With a stark opposition to capitalism, it should be no surprise that a wide range of social issues that go beyond the notion of ecological sustainability have been adopted within the social movement of degrowth. These issues range from general social injustice to anti-globalization and anti-development (D’Alisa et al. 2015) similar to post-development (see Escobar 2015). The critique of capitalism in the academic field is shared by the social movement of degrowth (D’Alisa et al. 2015; Cosme et al. 2017). In general, degrowth as a movement opposes environmental destruction that takes place through continued economic activity, industrialization, and development (D’Alisa et al. 2015). This means the movement takes various forms and shapes. The term degrowth also has an important function to re-politicize environmentalism, which is still largely dominated by natural sciences and environmental engineering. An example of this re-politicization is degrowth’s connection to movements such as the occupy movement (Asara and Muraca 2015), which has been occupying social spaces after the recent economic crises. Civil disobedience, that is, disobeying unjust laws as well as resisting environmentally damaging projects such as new mining projects, has also been related to degrowth (Renou 2015), as well as movements such as “back to the land,” which seek to change agricultural practices and bring people back into touch with the origins of produce (Calvário and Otero 2015). There are several other social movements that can be grouped under the movement of degrowth or be connected to it.

Where the academic study and the activist movement come together is in the pursuit of creating a new social and also economic system that operates within the biophysical limits of the planet (D’Alisa et al. 2015). A rigorous exchange of ideas and experiences between academics and activists takes place at the biennial International Conference on Degrowth for Ecological Sustainability and Social Equity. The first of these conferences was held in Paris in 2008 with the second following in Barcelona in 2010, helping to spread the idea of degrowth to an ever-increasing audience (Schneider et al. 2010; D’Alisa et al. 2015).

Critique of Degrowth and Responses

The main criticism made of degrowth is that it is often unfeasible or fails to present implementable actions (Schwartzman 2012). This criticism might mainly stem from degrowth having strong roots as a social movement that might seem insufficiently academic. Schwartzman (2012) particularly criticizes degrowth for seeing economic growth as a purely quantitative measure instead of also recognizing and accepting its qualitative measures. In this argument, it is accepted that carbon-intensive industries such as the fossil fuel industry have to degrow, but other industries such as the renewable energy sector should be allowed to grow. The counter argument essentially considers degrowth too radical and revolutionary. It seems, however, that the discourse on degrowth is partly misunderstood in this context. The degrowth aim is to reduce the overall economic activity or shrink the size of the overall economy measures as matter/energy throughput (D’Alisa et al. 2015; Heikkurinen 2018), which means that the renewable energy sector can be allowed to grow but at the same time various other economic activities need to degrow so that an absolute reduction in throughput occurs or better is ensured.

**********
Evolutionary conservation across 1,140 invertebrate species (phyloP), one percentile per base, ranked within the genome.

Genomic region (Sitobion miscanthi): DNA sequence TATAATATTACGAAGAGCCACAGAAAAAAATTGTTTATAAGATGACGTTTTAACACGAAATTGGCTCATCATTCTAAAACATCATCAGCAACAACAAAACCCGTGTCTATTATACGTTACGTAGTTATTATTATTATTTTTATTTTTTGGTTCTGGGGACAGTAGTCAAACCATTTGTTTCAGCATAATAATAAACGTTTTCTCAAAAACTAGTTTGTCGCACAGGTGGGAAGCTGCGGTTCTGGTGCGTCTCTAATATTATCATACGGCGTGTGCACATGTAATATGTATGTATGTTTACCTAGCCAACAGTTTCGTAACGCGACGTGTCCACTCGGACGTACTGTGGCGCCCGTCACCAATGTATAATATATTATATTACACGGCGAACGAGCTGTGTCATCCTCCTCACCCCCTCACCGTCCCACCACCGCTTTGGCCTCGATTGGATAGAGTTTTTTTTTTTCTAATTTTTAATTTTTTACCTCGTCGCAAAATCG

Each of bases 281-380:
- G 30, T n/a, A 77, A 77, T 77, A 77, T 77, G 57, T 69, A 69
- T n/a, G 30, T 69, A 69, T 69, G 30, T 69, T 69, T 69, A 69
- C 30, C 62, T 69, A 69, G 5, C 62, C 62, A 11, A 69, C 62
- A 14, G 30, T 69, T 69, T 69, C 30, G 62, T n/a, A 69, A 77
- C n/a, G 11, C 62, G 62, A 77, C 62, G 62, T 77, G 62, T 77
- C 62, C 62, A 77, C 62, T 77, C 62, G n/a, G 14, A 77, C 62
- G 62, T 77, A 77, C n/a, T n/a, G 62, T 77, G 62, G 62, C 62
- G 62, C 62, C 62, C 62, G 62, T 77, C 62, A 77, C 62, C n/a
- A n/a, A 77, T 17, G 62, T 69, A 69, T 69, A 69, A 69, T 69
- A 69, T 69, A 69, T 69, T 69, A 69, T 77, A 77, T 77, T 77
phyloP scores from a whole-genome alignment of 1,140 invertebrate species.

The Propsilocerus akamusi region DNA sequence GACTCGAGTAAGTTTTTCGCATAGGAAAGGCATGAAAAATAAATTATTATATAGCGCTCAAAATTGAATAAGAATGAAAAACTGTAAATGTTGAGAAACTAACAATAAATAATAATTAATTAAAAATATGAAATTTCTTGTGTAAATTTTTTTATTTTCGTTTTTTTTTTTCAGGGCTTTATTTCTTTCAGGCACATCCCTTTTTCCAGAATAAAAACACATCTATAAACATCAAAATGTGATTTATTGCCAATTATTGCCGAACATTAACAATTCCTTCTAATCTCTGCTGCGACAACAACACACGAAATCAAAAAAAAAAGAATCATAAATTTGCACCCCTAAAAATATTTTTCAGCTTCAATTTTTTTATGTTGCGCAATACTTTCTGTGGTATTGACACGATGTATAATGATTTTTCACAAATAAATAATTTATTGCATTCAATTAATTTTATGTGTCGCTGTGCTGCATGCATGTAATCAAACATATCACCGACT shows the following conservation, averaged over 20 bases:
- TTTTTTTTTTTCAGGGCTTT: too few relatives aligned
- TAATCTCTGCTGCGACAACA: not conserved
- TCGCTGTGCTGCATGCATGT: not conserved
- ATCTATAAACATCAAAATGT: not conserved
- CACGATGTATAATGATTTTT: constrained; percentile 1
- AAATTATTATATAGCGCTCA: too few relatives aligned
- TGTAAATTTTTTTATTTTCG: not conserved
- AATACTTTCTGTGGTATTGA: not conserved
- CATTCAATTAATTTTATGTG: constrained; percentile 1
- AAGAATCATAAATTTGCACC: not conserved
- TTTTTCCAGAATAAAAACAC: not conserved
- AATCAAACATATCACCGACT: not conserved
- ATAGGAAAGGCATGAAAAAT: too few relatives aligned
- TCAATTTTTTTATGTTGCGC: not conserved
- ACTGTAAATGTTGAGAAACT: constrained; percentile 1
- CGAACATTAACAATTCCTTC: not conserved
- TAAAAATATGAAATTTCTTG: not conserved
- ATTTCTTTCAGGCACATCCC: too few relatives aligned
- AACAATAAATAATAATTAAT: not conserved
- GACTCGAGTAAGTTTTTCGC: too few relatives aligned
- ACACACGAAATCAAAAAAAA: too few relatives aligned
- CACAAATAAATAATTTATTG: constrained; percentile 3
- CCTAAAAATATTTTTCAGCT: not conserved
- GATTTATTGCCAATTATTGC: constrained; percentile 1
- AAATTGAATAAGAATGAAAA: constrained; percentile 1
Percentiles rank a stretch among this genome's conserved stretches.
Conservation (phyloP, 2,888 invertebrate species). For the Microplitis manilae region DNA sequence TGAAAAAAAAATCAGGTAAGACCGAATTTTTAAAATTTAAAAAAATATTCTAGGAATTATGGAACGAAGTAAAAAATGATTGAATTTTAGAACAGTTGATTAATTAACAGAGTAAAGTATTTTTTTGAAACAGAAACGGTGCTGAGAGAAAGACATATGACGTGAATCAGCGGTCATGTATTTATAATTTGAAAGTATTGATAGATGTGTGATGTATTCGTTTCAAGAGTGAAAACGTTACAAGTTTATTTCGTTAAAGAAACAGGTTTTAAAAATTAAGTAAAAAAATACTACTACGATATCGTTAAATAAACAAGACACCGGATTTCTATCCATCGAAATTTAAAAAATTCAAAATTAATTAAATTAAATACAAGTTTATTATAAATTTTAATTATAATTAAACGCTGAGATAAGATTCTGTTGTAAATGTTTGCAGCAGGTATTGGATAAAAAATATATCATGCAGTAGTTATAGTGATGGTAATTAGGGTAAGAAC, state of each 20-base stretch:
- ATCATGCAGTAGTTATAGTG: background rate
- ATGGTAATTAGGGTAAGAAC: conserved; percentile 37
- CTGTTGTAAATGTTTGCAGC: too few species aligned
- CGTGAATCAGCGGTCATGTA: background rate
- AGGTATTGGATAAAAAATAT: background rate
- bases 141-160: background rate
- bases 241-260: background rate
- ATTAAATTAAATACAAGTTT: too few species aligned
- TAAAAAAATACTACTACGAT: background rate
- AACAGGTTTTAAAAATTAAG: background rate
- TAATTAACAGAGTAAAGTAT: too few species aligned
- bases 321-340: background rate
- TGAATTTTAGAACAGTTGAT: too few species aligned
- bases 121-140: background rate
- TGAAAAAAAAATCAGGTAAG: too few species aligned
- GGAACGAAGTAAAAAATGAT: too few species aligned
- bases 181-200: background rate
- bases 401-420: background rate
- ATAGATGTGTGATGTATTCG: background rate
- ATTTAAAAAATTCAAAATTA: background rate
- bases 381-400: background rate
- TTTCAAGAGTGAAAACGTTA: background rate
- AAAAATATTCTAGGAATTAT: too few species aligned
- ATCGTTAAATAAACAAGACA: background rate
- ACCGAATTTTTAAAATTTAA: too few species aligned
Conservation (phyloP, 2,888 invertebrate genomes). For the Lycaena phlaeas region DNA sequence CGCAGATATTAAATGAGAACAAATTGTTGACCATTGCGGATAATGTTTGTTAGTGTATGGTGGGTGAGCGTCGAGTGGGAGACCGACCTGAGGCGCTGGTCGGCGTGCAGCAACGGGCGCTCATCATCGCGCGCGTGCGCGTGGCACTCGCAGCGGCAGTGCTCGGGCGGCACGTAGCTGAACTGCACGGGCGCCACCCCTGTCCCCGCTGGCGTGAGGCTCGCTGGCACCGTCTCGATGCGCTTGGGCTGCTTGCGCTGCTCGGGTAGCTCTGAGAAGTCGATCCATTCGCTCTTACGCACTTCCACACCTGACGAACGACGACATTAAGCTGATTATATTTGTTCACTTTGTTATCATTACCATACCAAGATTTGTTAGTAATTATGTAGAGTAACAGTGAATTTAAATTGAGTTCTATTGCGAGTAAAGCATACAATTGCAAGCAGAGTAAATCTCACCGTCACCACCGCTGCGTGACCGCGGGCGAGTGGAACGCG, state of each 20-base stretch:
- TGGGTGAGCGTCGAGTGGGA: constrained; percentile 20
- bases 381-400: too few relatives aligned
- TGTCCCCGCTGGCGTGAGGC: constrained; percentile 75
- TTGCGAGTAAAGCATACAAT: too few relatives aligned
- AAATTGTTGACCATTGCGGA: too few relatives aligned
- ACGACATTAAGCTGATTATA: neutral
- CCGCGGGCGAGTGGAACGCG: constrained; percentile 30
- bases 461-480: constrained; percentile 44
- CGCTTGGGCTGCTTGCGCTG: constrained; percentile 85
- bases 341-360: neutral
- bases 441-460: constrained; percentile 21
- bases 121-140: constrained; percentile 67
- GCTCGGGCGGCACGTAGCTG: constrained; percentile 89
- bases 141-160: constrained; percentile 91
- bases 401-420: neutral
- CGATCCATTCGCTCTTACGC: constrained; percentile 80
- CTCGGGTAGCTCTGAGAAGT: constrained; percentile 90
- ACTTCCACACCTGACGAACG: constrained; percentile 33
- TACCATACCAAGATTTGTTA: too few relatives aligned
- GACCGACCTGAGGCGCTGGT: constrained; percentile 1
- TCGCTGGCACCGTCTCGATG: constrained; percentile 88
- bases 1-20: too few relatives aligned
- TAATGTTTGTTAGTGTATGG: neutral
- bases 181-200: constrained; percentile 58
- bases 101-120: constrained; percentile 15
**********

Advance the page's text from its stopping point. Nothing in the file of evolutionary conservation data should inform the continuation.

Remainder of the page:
The argument that a growing renewable energy sector is required to solve the climate crisis further shows how much emphasis is put on technology in general to help humanity overcome future ecological challenges (Jackson 2011; Heikkurinen 2018). The hope is that through technology the negative impact on the environment can be offset resulting in the potential to continue economic growth (Blowfield and Murray 2011). This idea of decoupling economic growth from emissions and resource use (Jackson 2011), however, is an empirically poorly grounded assumption and is also behind the popular slogans of “sustainable growth” and “green growth”.

Relative decoupling of the economy from emissions and resource use, however, is attainable as eco-efficiency increases. Eco-efficiency is the notion of using less energy and fewer resources per unit produced (Dyllick and Hockerts 2002). According to Porter and Kramer (2006), it also makes economic sense for businesses to adopt eco-efficiency measures as they represent a reduction in the cost of production through reduced resource usage. This might also explain why eco-efficiency has been widely adopted by businesses as a conventional sustainability measure (Málovics et al. 2008). Here, however, lies the first pitfall, as eco-efficiency is known to lead to rebound effects (Alcott 2005; Dietz and O’Neill 2013). The rebound effect describes the phenomenon of an unintended increase in the overall resource use or emissions. In other words, less resource use or fewer emissions per unit does not yet signify less overall resource use or fewer emissions. This is because greater eco-efficiency often leads to lower prices, which leads to higher demand. That is, through a reduction in cost to produce a good (as it requires fewer resources), the price is likely to fall, which in turn is prone to lead to an increase in demand increasing production and the overall resource use compared to the potential saving through eco-efficiency. This is known as the direct rebound effect. If the reduction in cost enables the use of funds for other production or consumption using other resources, one speaks of the indirect rebound effect. Should the use of resources/energy reach a higher level than before the eco-efficiency measure, backfire takes place. In these cases the actual measure meant to reduce resource use actually leads to a higher overall resource use in the end (Alcott 2005). And the global data depicts a brutal scenario in which despite more eco-efficiency measures being introduced, the absolute levels of emission and resource use are still rising (Jackson 2011).